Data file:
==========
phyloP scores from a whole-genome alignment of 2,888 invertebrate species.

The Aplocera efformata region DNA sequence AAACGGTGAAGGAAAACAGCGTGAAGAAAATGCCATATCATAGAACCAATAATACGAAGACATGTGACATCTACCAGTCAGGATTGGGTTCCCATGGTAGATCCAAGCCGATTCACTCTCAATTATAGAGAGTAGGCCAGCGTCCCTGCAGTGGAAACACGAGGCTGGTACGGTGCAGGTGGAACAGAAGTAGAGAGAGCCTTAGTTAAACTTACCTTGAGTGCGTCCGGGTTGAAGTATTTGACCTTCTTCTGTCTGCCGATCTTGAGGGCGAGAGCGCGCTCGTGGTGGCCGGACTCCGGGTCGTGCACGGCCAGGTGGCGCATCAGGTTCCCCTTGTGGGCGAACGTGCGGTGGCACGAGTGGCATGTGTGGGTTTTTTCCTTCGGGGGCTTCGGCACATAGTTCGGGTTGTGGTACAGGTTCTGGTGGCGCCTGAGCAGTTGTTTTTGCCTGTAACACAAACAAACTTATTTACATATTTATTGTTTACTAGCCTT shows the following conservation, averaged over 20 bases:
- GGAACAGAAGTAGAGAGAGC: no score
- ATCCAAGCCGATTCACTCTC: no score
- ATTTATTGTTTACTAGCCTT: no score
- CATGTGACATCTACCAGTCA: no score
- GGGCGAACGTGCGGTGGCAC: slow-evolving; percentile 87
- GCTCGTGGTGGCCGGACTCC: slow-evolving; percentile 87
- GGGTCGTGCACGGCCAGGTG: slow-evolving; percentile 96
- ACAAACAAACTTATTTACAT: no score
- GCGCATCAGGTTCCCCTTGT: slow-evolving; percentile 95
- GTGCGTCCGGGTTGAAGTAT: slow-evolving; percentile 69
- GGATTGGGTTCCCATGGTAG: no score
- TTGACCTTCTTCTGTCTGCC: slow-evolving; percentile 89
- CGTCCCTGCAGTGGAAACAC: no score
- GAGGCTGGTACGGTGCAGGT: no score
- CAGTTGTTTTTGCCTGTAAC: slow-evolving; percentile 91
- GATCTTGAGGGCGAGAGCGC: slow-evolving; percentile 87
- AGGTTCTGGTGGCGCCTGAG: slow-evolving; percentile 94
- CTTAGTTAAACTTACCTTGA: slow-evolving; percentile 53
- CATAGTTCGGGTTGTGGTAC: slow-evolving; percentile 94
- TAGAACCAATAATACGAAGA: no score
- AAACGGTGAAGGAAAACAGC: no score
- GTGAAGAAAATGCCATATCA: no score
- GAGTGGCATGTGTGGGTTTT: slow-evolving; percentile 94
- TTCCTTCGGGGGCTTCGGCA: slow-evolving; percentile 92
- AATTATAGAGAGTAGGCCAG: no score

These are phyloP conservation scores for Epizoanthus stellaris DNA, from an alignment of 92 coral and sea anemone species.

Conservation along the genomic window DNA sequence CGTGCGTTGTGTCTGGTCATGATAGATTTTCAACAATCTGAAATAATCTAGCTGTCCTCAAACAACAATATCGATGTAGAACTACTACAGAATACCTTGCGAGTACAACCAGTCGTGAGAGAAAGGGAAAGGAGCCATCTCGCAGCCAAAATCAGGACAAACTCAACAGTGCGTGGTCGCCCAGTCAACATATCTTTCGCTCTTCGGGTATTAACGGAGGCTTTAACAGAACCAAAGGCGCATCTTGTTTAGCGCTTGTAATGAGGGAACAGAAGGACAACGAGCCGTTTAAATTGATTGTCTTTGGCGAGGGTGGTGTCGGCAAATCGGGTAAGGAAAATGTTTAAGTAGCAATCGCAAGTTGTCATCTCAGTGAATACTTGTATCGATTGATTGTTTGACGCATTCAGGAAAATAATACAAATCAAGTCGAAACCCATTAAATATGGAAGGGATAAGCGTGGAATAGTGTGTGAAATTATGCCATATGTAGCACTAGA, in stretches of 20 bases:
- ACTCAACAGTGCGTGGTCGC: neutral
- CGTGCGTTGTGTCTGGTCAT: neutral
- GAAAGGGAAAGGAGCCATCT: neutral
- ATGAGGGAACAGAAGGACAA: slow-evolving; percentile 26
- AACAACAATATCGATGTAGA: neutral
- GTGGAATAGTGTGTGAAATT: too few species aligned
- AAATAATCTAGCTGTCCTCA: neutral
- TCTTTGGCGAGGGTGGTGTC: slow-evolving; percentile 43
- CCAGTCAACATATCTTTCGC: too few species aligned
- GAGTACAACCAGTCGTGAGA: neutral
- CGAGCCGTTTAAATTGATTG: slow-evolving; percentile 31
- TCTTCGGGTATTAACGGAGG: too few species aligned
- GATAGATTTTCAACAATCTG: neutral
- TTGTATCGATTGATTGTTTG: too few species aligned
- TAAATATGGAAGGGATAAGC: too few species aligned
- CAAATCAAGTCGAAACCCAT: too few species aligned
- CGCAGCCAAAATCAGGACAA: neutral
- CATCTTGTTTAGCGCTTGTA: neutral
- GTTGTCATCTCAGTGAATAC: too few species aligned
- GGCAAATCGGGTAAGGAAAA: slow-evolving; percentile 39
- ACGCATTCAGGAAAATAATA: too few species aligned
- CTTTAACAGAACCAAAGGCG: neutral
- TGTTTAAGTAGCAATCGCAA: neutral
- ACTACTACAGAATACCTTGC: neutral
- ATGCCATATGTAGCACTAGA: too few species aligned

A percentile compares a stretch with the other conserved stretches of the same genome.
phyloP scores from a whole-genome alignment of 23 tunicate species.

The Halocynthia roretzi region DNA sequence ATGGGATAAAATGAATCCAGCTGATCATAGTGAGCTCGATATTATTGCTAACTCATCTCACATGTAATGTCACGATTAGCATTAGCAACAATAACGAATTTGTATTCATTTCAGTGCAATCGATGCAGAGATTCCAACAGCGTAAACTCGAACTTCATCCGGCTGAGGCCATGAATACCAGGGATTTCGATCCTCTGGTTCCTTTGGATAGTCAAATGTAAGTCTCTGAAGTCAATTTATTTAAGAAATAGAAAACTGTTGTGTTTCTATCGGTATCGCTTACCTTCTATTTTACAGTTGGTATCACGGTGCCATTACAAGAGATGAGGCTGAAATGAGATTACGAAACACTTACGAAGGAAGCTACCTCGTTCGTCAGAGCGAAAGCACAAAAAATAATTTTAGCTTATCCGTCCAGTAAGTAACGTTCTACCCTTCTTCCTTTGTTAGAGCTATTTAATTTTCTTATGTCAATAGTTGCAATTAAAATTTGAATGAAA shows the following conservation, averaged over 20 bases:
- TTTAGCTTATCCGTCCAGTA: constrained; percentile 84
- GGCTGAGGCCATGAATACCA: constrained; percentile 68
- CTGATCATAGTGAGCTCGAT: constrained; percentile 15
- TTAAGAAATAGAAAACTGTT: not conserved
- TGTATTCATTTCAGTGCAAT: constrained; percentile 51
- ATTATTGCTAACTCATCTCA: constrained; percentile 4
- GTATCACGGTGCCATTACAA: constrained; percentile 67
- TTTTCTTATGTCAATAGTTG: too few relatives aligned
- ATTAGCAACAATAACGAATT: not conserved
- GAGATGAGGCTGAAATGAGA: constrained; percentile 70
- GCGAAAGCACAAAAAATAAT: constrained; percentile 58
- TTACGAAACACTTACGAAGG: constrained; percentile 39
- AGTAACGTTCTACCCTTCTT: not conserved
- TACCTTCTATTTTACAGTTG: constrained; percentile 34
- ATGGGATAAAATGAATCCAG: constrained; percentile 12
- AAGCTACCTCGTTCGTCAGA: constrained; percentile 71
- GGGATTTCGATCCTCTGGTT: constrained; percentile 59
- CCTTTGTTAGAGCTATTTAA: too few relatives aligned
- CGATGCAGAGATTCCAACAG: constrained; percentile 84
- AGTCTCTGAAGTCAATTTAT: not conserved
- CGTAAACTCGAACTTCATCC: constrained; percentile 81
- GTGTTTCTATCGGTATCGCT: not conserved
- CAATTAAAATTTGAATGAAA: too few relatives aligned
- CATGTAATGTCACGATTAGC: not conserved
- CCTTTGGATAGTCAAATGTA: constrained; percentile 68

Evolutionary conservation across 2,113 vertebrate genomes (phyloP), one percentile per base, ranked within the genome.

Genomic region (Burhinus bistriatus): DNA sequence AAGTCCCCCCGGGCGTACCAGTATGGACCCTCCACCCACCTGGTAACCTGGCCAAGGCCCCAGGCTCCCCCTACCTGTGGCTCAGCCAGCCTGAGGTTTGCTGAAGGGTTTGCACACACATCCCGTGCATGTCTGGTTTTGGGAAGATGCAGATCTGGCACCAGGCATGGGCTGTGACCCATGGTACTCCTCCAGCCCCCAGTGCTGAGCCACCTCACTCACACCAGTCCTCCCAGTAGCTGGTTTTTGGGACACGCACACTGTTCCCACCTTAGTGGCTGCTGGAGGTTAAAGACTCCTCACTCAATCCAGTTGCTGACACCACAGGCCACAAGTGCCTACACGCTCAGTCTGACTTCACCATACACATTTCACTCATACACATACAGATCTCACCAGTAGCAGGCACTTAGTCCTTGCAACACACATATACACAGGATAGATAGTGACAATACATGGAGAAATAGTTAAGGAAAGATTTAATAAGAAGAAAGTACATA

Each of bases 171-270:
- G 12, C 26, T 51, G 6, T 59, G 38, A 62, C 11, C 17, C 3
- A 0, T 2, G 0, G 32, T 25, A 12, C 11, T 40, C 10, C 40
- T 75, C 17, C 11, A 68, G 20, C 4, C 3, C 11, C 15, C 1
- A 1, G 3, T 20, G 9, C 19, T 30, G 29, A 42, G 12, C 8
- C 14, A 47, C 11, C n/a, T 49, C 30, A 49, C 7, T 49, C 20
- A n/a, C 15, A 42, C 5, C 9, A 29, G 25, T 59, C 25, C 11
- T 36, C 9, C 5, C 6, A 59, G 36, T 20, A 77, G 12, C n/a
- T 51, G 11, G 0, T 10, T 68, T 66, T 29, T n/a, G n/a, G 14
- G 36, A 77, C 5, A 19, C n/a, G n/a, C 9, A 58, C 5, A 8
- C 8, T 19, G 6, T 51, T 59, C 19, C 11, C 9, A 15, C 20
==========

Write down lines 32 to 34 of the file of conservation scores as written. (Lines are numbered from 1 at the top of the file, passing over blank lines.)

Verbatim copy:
- GAAAGGGAAAGGAGCCATCT: neutral
- ATGAGGGAACAGAAGGACAA: slow-evolving; percentile 26
- AACAACAATATCGATGTAGA: neutral